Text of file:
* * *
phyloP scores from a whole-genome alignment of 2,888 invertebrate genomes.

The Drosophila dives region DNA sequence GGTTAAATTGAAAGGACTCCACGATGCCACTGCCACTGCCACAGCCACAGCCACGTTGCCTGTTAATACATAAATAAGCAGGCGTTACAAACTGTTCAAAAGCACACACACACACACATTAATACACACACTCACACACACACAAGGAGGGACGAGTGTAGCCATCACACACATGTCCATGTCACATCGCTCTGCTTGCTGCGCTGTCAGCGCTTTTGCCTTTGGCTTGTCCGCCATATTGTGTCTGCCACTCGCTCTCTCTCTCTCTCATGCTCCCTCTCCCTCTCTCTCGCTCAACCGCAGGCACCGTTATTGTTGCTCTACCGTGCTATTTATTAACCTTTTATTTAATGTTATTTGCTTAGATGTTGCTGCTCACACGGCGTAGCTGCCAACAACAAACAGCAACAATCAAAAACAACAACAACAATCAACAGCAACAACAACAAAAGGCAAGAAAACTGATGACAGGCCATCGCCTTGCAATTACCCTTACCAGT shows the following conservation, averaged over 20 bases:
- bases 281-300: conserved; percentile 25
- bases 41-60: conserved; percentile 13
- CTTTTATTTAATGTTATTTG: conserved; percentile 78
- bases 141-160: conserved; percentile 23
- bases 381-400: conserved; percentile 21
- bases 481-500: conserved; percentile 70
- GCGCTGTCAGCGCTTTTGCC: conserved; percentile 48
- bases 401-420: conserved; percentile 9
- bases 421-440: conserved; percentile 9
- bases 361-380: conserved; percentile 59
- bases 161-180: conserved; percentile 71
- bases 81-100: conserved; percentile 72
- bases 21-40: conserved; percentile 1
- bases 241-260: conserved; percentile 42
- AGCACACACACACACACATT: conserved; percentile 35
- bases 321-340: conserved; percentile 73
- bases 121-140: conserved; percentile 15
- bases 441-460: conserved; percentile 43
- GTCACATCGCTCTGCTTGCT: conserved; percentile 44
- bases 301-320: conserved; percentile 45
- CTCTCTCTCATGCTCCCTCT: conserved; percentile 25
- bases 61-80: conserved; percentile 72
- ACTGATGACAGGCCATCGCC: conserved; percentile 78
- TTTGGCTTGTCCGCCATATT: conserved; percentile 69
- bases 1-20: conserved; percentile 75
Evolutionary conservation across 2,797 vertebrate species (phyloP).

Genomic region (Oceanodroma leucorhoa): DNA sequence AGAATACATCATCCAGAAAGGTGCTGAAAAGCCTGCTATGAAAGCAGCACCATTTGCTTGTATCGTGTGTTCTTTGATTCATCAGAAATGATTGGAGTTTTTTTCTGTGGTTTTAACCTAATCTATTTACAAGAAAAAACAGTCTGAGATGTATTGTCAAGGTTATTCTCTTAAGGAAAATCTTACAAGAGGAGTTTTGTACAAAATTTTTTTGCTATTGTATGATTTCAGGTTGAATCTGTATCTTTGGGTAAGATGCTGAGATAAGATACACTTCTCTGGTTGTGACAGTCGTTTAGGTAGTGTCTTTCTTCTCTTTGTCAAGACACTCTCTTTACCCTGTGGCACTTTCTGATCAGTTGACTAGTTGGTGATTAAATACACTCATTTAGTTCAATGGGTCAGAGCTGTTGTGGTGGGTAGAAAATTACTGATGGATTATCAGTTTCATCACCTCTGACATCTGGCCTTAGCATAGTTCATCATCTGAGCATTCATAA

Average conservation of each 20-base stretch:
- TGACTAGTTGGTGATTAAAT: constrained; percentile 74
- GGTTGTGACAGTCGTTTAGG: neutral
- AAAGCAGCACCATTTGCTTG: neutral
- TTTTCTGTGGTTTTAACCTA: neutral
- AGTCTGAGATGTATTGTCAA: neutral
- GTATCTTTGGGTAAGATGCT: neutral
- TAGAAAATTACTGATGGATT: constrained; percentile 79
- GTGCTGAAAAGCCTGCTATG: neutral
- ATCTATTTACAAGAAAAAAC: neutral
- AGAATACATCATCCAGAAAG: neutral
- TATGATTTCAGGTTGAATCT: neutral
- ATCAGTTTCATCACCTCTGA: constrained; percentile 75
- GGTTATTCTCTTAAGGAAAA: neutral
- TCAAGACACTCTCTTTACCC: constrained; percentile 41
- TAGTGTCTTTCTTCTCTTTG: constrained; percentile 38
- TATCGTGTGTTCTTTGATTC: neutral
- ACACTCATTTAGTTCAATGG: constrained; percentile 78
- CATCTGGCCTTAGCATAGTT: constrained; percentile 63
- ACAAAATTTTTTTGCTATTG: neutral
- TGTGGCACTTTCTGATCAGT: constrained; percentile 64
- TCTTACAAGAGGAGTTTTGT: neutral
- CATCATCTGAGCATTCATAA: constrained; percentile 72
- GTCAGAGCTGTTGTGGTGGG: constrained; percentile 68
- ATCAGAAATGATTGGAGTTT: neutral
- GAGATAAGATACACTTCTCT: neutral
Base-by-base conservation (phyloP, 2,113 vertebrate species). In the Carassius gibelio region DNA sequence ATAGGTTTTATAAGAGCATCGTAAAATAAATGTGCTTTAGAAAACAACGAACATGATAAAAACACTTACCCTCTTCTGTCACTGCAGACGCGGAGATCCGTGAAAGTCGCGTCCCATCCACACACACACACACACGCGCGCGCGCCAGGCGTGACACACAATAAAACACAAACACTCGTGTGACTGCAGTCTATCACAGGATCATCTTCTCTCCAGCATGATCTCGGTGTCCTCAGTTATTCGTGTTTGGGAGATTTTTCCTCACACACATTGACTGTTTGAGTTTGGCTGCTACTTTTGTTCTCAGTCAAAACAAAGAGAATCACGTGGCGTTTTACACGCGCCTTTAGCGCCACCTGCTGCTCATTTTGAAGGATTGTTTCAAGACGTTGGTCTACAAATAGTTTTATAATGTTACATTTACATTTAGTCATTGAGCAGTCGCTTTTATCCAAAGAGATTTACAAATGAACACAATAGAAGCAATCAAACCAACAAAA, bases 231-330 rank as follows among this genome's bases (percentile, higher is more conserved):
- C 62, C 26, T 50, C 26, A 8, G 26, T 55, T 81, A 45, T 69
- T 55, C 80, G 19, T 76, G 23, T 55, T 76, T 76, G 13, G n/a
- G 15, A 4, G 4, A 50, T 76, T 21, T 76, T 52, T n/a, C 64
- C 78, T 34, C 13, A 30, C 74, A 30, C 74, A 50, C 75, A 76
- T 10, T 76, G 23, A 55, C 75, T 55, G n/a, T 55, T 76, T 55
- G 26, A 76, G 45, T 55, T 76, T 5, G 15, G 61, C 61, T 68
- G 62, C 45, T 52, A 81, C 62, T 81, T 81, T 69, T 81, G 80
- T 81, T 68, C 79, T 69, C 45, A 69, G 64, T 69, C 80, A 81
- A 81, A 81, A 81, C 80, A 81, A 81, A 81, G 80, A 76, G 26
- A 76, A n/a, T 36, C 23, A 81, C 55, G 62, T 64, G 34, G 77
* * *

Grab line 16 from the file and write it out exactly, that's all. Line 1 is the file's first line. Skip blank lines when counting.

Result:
- bases 241-260: conserved; percentile 42